[quote<]"That's no longer the case in 8.1. Install a new app and its icon will be stuck in All Apps view. It will only appear on the Start screen itself if you explicitly pin it."[/quote<] no. No no no no no!

    • DeadOfKnight
    • 6 years ago

    I’ll stick with Windows 7, thanks.

    • alternety
    • 6 years ago

    It still needs the “real” start menu.

    Historically I believe “previews” could not be upgraded to the final version. Does the 8.1 preview block or allow upgrading to the final version. Given that it is free, they should not care.

    Never mind about updates.


      • HisDivineOrder
      • 6 years ago

      This has “historically” felt like laziness on their part to me.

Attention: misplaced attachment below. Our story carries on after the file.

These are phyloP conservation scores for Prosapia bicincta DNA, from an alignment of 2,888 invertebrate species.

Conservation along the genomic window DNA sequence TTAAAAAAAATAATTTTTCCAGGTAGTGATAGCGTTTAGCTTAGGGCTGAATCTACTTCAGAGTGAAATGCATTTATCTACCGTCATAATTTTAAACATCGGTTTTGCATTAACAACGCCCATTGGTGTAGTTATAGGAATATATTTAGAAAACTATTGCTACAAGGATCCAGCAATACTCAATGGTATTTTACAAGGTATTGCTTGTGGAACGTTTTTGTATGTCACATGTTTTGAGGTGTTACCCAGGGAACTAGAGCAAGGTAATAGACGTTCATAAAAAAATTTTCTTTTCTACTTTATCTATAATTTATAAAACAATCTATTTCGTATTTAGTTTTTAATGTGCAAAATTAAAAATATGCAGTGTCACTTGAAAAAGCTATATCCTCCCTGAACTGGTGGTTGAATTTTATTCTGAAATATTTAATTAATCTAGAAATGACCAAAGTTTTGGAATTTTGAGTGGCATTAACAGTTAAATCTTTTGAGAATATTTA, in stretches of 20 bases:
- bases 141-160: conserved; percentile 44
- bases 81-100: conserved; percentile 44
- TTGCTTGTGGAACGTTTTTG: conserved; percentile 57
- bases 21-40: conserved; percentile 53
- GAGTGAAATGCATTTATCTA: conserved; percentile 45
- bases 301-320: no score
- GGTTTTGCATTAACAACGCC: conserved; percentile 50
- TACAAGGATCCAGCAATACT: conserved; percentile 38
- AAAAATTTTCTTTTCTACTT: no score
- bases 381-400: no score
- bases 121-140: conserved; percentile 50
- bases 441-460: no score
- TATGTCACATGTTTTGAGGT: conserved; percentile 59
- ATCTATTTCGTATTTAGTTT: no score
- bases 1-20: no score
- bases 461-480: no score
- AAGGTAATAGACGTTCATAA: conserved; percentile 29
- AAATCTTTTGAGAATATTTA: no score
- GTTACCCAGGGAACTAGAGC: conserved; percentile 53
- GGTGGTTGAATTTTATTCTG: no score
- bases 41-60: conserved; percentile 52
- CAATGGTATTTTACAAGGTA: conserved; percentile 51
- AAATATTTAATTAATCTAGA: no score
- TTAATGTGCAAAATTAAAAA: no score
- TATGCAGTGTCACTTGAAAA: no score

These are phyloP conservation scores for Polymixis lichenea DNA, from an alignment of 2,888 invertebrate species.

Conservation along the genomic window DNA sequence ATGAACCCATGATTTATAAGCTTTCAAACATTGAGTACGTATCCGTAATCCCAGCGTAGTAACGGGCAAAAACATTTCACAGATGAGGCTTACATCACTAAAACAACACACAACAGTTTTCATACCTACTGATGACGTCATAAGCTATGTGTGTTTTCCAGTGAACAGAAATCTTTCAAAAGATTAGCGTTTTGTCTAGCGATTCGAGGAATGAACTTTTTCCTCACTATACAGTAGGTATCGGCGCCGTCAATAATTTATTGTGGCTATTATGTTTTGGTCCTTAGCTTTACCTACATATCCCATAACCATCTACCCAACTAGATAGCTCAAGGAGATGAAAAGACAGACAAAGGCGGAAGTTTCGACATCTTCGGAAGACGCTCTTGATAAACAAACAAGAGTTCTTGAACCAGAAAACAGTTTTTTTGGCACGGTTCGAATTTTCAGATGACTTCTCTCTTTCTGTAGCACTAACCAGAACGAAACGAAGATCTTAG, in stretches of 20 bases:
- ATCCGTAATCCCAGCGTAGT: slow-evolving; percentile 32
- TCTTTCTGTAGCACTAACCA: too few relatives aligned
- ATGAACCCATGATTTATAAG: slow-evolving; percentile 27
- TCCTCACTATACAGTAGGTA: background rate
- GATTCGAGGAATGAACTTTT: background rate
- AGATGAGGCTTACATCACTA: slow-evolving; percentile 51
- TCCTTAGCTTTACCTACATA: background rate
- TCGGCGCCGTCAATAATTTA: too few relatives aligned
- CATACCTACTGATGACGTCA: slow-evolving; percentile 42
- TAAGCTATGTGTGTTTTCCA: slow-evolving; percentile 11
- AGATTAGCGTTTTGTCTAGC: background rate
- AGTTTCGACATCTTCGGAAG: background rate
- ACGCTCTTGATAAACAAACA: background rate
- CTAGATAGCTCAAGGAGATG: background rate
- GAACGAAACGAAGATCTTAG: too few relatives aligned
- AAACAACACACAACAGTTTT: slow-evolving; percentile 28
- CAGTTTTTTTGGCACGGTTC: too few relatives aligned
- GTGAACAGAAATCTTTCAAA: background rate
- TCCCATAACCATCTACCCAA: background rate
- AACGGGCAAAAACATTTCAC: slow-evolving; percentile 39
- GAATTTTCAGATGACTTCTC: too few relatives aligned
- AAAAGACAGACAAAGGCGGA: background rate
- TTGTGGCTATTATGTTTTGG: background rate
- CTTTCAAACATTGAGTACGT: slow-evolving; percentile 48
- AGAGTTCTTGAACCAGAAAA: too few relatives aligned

• rxc6
    • 6 years ago

    It looks like a good update. I have been using W8 on my non-touchscreen laptop and W7 on my desktop. There are some things that I actually like about W8. The start screen with live tiles works better for me than any type of widgets I ever found on windows or linux. There are still a lot of annoyances, like opening attachments in the email app and settings were really badly done so far. Another problem is the bad scaling. Fonts fail to look good in the metro environment or the desktop.

    I will check if this pass the usability tests on my desktop virtual machine. I hope that MS makes good use of screen real state.

      • indeego
      • 6 years ago

      “I hope that MS makes good use of screen real state.”

      It doesn’t. It cannot.